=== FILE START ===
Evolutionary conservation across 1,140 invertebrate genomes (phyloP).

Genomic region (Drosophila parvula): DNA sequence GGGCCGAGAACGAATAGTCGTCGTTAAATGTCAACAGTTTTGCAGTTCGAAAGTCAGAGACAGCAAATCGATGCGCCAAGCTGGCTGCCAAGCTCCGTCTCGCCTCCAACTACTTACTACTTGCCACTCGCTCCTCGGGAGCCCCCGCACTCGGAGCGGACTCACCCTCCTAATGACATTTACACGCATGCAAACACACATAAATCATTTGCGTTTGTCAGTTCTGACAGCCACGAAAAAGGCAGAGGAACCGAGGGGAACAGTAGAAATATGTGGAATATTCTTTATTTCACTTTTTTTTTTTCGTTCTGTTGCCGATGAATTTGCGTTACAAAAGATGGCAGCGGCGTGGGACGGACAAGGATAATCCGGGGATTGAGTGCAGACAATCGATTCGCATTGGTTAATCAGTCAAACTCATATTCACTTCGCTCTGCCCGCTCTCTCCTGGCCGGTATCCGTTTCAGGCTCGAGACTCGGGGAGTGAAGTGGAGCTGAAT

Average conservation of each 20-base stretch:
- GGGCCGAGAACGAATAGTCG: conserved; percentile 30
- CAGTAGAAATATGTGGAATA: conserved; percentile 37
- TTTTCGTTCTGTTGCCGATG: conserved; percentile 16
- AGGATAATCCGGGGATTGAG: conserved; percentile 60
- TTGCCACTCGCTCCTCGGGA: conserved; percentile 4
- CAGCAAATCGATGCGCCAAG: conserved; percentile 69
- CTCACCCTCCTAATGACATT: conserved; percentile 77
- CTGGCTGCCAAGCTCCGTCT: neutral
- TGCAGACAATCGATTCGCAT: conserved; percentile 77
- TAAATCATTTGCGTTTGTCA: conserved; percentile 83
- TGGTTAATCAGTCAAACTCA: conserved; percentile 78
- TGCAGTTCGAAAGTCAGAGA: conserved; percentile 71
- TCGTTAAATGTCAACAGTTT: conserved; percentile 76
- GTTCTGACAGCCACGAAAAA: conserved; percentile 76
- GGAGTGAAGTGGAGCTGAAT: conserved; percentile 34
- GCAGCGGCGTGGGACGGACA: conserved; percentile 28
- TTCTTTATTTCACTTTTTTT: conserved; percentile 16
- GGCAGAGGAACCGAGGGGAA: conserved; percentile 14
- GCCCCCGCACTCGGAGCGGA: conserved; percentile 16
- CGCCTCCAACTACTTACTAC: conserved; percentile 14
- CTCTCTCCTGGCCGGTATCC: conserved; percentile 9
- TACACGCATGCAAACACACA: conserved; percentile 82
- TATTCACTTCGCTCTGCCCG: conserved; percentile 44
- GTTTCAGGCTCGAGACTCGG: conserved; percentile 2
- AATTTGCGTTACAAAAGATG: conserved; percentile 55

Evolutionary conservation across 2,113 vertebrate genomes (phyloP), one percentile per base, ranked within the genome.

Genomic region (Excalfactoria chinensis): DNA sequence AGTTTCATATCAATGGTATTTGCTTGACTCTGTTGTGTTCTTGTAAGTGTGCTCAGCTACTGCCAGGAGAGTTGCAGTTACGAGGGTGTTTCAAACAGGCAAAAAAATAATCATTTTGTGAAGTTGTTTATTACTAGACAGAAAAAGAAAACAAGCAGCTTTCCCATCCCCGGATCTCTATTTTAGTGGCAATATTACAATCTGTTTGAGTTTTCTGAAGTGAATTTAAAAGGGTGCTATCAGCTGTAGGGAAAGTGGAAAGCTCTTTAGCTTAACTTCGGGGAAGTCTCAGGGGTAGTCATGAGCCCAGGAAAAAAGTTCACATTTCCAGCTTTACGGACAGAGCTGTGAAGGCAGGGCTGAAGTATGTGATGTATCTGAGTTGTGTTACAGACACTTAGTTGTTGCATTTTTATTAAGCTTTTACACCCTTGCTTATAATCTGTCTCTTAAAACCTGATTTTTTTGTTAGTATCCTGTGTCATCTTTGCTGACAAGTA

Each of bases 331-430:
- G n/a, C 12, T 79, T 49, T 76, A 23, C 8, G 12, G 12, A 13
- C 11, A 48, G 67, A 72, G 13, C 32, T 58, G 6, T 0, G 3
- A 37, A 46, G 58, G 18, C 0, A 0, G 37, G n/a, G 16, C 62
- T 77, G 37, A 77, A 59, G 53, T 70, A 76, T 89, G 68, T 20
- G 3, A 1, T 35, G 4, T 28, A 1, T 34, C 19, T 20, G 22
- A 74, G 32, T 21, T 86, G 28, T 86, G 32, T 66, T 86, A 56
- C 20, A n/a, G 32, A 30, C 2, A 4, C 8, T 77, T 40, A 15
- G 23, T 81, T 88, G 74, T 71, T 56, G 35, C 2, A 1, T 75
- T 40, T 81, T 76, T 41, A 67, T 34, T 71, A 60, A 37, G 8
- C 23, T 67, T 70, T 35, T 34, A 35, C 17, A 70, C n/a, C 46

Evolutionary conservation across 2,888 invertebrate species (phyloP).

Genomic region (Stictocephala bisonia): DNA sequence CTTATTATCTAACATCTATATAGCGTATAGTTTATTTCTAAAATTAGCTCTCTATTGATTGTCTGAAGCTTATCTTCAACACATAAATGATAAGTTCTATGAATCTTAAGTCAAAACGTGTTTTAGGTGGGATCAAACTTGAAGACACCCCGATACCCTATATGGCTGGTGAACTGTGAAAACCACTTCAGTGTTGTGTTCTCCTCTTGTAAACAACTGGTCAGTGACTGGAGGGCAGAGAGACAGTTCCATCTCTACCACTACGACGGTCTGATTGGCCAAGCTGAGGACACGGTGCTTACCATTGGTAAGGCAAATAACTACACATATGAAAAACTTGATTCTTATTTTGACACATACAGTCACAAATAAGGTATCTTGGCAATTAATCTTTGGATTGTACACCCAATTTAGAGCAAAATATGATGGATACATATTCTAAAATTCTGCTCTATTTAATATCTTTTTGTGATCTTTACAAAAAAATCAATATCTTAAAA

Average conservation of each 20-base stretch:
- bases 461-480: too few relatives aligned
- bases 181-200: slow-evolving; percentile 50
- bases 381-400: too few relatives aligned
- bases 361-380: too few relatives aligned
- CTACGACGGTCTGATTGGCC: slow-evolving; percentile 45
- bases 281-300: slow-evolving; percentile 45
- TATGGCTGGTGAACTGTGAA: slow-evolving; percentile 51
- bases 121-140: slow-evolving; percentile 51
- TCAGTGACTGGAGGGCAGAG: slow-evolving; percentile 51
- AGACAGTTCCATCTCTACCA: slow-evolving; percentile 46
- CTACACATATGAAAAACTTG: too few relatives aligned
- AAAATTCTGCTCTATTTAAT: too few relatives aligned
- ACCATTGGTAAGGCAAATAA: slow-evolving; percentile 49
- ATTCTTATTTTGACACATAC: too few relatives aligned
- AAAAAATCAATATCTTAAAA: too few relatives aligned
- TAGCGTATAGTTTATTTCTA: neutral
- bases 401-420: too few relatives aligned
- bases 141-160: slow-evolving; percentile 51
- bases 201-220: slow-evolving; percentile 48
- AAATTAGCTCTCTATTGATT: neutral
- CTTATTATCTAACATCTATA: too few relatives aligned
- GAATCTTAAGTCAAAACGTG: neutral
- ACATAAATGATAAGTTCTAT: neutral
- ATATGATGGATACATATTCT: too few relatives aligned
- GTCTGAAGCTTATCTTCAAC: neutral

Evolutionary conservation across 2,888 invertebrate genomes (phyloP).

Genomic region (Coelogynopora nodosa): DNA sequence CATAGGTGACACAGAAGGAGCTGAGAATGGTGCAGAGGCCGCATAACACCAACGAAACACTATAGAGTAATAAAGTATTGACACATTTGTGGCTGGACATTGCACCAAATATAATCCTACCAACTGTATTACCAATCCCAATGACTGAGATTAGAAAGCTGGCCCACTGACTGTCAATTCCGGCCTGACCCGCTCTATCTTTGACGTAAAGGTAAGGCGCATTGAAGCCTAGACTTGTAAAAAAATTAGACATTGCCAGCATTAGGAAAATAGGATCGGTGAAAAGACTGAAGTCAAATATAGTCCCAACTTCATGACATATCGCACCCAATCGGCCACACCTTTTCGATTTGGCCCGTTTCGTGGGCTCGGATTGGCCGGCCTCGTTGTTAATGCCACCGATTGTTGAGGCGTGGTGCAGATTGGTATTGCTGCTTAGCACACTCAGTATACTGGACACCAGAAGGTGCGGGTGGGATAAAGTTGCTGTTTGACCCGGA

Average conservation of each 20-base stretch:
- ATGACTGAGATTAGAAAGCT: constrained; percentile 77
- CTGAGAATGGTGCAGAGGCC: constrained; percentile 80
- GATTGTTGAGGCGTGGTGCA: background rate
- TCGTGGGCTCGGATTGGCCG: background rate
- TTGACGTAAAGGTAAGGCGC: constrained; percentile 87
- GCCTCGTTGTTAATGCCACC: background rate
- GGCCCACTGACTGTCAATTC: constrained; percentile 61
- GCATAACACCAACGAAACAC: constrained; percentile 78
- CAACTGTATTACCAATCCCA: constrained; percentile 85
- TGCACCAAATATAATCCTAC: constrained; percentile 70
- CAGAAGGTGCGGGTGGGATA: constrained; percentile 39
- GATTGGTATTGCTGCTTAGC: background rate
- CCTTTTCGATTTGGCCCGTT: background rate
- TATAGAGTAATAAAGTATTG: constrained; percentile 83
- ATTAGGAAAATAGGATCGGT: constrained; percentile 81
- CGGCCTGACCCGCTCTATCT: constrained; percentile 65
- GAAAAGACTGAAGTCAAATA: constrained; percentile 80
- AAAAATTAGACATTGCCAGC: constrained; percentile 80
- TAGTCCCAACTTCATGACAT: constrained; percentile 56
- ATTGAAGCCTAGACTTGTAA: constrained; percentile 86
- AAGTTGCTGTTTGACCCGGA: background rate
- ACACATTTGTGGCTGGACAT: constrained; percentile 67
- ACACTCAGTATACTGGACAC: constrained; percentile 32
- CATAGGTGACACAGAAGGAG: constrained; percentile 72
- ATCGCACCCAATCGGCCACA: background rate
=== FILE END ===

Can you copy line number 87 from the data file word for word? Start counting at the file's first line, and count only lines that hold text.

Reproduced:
- ATTAGGAAAATAGGATCGGT: constrained; percentile 81